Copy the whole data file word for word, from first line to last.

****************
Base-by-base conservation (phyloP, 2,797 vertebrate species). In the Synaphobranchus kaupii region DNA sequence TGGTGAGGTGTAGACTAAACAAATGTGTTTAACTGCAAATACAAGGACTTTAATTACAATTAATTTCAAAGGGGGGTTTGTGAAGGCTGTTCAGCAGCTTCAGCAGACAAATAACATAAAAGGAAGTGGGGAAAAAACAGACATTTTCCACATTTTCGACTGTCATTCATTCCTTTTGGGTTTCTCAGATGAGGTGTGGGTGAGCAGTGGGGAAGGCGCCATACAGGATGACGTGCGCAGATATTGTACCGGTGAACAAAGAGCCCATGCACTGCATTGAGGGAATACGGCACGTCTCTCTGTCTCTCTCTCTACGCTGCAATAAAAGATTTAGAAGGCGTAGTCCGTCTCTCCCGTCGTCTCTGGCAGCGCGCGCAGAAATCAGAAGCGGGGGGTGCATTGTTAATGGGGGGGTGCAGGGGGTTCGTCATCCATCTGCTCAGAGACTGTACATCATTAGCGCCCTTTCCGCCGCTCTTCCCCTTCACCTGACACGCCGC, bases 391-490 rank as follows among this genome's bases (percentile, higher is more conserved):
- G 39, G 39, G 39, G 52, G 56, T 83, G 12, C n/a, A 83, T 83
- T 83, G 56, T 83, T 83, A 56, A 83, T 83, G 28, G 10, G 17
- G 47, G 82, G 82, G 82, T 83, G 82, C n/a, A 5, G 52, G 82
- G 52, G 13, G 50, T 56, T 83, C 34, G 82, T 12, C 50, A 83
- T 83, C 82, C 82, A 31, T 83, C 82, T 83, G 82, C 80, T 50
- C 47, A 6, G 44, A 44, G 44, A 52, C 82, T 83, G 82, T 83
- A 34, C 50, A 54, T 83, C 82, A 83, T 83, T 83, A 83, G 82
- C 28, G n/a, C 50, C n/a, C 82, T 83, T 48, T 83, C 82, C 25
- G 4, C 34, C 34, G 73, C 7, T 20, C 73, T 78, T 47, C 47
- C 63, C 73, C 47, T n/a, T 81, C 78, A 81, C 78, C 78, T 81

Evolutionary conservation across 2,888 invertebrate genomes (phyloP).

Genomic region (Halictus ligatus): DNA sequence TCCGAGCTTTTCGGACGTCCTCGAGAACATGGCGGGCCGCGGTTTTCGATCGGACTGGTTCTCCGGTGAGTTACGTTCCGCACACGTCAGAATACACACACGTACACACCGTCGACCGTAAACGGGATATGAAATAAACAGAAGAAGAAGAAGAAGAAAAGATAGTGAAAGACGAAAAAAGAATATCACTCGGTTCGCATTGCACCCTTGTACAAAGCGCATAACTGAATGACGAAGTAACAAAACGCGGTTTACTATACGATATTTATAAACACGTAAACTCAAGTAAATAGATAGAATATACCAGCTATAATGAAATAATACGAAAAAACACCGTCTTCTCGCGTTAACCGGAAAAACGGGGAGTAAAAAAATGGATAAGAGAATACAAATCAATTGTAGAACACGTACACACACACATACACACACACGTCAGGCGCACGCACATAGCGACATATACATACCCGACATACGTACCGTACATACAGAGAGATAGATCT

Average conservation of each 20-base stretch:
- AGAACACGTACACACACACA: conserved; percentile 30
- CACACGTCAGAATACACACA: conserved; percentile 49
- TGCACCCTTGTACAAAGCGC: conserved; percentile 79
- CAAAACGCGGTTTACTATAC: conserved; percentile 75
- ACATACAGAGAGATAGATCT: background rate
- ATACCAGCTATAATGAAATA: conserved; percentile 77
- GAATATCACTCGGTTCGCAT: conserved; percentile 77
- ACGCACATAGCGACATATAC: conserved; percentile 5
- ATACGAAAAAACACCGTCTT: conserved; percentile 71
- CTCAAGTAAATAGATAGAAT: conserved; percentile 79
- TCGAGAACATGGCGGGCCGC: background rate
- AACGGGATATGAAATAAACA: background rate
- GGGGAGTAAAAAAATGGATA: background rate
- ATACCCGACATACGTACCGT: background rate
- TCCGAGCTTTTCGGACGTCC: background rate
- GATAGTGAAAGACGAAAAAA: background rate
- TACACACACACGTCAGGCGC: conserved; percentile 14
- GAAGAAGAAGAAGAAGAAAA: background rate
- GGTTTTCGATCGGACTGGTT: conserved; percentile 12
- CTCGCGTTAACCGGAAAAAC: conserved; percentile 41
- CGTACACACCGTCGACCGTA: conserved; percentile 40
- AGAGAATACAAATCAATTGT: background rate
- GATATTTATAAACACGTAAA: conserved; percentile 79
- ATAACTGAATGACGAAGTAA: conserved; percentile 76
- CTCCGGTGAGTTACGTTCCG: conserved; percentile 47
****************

Base-by-base conservation (phyloP, 2,797 vertebrate species). In the Synaphobranchus kaupii region DNA sequence TGGTGAGGTGTAGACTAAACAAATGTGTTTAACTGCAAATACAAGGACTTTAATTACAATTAATTTCAAAGGGGGGTTTGTGAAGGCTGTTCAGCAGCTTCAGCAGACAAATAACATAAAAGGAAGTGGGGAAAAAACAGACATTTTCCACATTTTCGACTGTCATTCATTCCTTTTGGGTTTCTCAGATGAGGTGTGGGTGAGCAGTGGGGAAGGCGCCATACAGGATGACGTGCGCAGATATTGTACCGGTGAACAAAGAGCCCATGCACTGCATTGAGGGAATACGGCACGTCTCTCTGTCTCTCTCTCTACGCTGCAATAAAAGATTTAGAAGGCGTAGTCCGTCTCTCCCGTCGTCTCTGGCAGCGCGCGCAGAAATCAGAAGCGGGGGGTGCATTGTTAATGGGGGGGTGCAGGGGGTTCGTCATCCATCTGCTCAGAGACTGTACATCATTAGCGCCCTTTCCGCCGCTCTTCCCCTTCACCTGACACGCCGC, bases 391-490 rank as follows among this genome's bases (percentile, higher is more conserved):
- G 39, G 39, G 39, G 52, G 56, T 83, G 12, C n/a, A 83, T 83
- T 83, G 56, T 83, T 83, A 56, A 83, T 83, G 28, G 10, G 17
- G 47, G 82, G 82, G 82, T 83, G 82, C n/a, A 5, G 52, G 82
- G 52, G 13, G 50, T 56, T 83, C 34, G 82, T 12, C 50, A 83
- T 83, C 82, C 82, A 31, T 83, C 82, T 83, G 82, C 80, T 50
- C 47, A 6, G 44, A 44, G 44, A 52, C 82, T 83, G 82, T 83
- A 34, C 50, A 54, T 83, C 82, A 83, T 83, T 83, A 83, G 82
- C 28, G n/a, C 50, C n/a, C 82, T 83, T 48, T 83, C 82, C 25
- G 4, C 34, C 34, G 73, C 7, T 20, C 73, T 78, T 47, C 47
- C 63, C 73, C 47, T n/a, T 81, C 78, A 81, C 78, C 78, T 81

Evolutionary conservation across 2,888 invertebrate genomes (phyloP).

Genomic region (Halictus ligatus): DNA sequence TCCGAGCTTTTCGGACGTCCTCGAGAACATGGCGGGCCGCGGTTTTCGATCGGACTGGTTCTCCGGTGAGTTACGTTCCGCACACGTCAGAATACACACACGTACACACCGTCGACCGTAAACGGGATATGAAATAAACAGAAGAAGAAGAAGAAGAAAAGATAGTGAAAGACGAAAAAAGAATATCACTCGGTTCGCATTGCACCCTTGTACAAAGCGCATAACTGAATGACGAAGTAACAAAACGCGGTTTACTATACGATATTTATAAACACGTAAACTCAAGTAAATAGATAGAATATACCAGCTATAATGAAATAATACGAAAAAACACCGTCTTCTCGCGTTAACCGGAAAAACGGGGAGTAAAAAAATGGATAAGAGAATACAAATCAATTGTAGAACACGTACACACACACATACACACACACGTCAGGCGCACGCACATAGCGACATATACATACCCGACATACGTACCGTACATACAGAGAGATAGATCT

Average conservation of each 20-base stretch:
- AGAACACGTACACACACACA: conserved; percentile 30
- CACACGTCAGAATACACACA: conserved; percentile 49
- TGCACCCTTGTACAAAGCGC: conserved; percentile 79
- CAAAACGCGGTTTACTATAC: conserved; percentile 75
- ACATACAGAGAGATAGATCT: background rate
- ATACCAGCTATAATGAAATA: conserved; percentile 77
- GAATATCACTCGGTTCGCAT: conserved; percentile 77
- ACGCACATAGCGACATATAC: conserved; percentile 5
- ATACGAAAAAACACCGTCTT: conserved; percentile 71
- CTCAAGTAAATAGATAGAAT: conserved; percentile 79
- TCGAGAACATGGCGGGCCGC: background rate
- AACGGGATATGAAATAAACA: background rate
- GGGGAGTAAAAAAATGGATA: background rate
- ATACCCGACATACGTACCGT: background rate
- TCCGAGCTTTTCGGACGTCC: background rate
- GATAGTGAAAGACGAAAAAA: background rate
- TACACACACACGTCAGGCGC: conserved; percentile 14
- GAAGAAGAAGAAGAAGAAAA: background rate
- GGTTTTCGATCGGACTGGTT: conserved; percentile 12
- CTCGCGTTAACCGGAAAAAC: conserved; percentile 41
- CGTACACACCGTCGACCGTA: conserved; percentile 40
- AGAGAATACAAATCAATTGT: background rate
- GATATTTATAAACACGTAAA: conserved; percentile 79
- ATAACTGAATGACGAAGTAA: conserved; percentile 76
- CTCCGGTGAGTTACGTTCCG: conserved; percentile 47